The Future of Electric Vehicles

The Future of Electric Vehicles
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There’s a quiet revolution under way in the automotive world: the transition to low- and no-emission vehicles.  And if you attended last month’s Los Angeles Auto Show, you witnessed the rewards these vehicles bring to consumers, the environment, and the economy.

130 Zero- and Low-Emissions Vehicle Options By 2025

“More than 40 plug-in hybrids and fully electric vehicles are already on the market in the US – like the Nissan LEAF– and our choices will continue to grow over the next few years, with hydrogen fuel cell vehicles like the Hyundai Nexo and the Toyota next-generation Mirai at the LA Auto Show. By 2025 there will be 130 electric vehicle (EV) models from which customers can choose.  

These new zero-emission cars, crossovers, and SUVs are the result of enormous investments by auto manufacturers, and they’re investing $225 billion over the next five years to electrify their fleets.  That’s an amount roughly equal to what all automakers combined spend globally on capital expenditures and research and development in a year.  This is a serious venture with tangible results for consumers and the environment.

New entrants into the personal transportation sphere will also be building zero-emission pickup trucks, city buses, delivery vans, and performance hypercars for consumers and businesses who are demanding new technologies.  Moving people and goods can and will be done with cleaner and more efficient technologies.

Customers Want Electric Vehicles But Many Are Waiting For The Infrastructure 

One critical component to this transformative shift to low-carbon transportation is the customers.  The normal barriers to widespread customer acceptance of new products – price, quality, and convenience – are steadily being overcome.  Battery costs are a fraction of what they were ten years ago, but still have some ways to go to be competitive.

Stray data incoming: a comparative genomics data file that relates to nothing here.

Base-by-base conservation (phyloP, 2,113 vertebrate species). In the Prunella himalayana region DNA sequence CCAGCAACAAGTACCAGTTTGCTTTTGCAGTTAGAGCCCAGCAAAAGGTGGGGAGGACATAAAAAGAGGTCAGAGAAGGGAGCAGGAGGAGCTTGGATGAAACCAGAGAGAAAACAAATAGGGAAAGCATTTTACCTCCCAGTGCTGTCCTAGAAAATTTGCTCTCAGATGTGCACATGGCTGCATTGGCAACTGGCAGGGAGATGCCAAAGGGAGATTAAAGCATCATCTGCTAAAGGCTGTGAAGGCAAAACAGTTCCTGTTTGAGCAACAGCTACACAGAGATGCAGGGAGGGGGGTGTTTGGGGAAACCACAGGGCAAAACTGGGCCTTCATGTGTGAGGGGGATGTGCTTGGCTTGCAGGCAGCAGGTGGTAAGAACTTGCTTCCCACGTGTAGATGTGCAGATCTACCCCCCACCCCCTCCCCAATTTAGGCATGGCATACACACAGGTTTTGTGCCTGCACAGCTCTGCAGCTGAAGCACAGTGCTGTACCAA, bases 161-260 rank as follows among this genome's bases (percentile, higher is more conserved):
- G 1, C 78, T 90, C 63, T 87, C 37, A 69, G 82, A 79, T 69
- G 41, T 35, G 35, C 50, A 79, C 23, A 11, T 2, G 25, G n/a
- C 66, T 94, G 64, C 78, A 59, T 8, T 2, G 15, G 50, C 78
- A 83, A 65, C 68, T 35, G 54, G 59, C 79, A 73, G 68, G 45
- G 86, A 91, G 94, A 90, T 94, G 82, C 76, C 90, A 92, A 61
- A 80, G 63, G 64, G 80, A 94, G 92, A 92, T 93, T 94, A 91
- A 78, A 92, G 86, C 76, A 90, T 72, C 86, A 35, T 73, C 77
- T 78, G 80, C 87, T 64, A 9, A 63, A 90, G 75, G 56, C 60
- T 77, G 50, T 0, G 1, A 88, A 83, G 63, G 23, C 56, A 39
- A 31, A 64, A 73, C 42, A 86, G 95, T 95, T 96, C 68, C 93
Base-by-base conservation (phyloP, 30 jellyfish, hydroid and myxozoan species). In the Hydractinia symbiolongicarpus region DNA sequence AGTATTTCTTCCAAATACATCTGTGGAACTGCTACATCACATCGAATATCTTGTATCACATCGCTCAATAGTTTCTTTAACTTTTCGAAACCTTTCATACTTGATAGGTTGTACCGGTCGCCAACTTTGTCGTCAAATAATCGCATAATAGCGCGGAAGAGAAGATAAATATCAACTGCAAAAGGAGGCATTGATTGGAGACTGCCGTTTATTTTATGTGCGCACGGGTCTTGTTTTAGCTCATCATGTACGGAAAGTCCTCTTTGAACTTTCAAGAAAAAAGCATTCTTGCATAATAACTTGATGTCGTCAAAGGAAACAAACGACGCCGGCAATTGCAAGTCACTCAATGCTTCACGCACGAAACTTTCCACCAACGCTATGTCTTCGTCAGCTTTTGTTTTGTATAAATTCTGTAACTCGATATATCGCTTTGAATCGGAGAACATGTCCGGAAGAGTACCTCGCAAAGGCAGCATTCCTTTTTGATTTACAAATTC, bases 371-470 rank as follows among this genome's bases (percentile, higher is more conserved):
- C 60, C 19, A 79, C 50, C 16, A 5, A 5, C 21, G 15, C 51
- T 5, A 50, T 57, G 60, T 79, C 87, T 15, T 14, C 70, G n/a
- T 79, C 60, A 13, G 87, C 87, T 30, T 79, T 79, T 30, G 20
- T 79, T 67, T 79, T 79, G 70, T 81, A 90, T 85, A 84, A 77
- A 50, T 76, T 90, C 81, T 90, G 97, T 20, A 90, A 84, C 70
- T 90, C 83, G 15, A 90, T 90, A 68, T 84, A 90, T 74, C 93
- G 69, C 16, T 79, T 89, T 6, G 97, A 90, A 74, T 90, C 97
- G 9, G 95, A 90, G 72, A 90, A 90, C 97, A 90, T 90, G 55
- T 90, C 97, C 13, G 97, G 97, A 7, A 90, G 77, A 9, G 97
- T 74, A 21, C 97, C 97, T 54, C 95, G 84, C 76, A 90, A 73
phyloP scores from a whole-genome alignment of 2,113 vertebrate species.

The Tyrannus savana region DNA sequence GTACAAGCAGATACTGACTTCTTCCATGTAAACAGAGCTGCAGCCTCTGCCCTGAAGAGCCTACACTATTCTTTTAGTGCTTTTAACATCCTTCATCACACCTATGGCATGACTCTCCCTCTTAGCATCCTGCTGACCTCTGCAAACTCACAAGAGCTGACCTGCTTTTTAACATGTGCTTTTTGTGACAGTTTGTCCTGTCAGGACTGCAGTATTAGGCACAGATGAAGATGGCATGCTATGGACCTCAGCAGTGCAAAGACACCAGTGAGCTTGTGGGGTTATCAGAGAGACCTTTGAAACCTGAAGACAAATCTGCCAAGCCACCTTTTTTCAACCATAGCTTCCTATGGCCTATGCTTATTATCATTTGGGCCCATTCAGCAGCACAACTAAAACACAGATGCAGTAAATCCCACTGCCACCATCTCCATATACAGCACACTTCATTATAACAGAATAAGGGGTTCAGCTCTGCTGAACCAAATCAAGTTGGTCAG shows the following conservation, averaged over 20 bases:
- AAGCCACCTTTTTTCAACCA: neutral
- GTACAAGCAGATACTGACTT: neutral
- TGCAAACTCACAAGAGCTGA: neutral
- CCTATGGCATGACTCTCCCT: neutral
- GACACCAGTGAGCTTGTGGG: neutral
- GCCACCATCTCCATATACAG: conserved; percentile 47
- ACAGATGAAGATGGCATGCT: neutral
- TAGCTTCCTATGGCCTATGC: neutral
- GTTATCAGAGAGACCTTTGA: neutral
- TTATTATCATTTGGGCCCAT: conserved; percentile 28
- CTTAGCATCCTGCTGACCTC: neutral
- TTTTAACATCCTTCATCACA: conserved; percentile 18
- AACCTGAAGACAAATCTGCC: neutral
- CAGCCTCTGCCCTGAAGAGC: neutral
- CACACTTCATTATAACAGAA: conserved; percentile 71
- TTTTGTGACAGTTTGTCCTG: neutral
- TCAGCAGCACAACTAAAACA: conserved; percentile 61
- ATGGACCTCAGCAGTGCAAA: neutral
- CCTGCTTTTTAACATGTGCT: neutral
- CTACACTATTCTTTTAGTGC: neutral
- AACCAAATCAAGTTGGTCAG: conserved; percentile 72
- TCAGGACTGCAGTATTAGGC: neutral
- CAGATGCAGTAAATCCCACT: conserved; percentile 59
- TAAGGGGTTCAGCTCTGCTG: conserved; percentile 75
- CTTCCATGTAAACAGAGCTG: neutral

According to a recent AAA survey , 63 percent of Americans cited "not enough places to charge" as a reason not to purchase an electric vehicle.  While many EV owners can charge their cars at home, they can’t yet recharge their vehicles with the ease and speed of gas stations.  Charging infrastructure is being built, and new fast-charging technologies are coming on-line.  Hydrogen refueling, on the other hand, has yet to break past the California market.

The US Can Be A Leader In Electric Vehicles With Public Investments And Smart Public Policy

There are more than 63,000 public charging stations in the US, a third of which are in California, but we need hundreds of thousands more to reach our goals.  Many auto manufacturers are publicly committed to providing more stations, and companies are partnering with electric utilities and others to make charging stations more widely available.  Government support at all levels – federal, state, and local – is critical to pushing the market to the next level.  Governments can leverage their resources to spur investment in the charging and fueling infrastructures needed for EVs. 

Auto companies have seen the future, and the future is electric.  The question is: what is the best policy to get us there?  We need to build the market from the consumers up, with incentives to help spur demand for the next-generation fuel efficient technologies.  The federal government and several states offer consumer tax credits and rebates for the purchase of electric vehicles.  Those programs work, and there are worthwhile bipartisan efforts underway in the Congress and in state legislatures to expand them. 

The US has a great opportunity to be a leader in automotive innovation that can bring a wealth of benefits to Americans and the environment.  If the public and private sectors are aligned, we’ll reach our destination quickly and safely.  

Julia Rege is the senior director for environment and energy at Global Automakers. Prior to joining Global Automakers in 2011, Julia served as senior regulatory engineer at the Hyundai America Technical Center, Inc., focusing on energy and environmental regulatory issues. 


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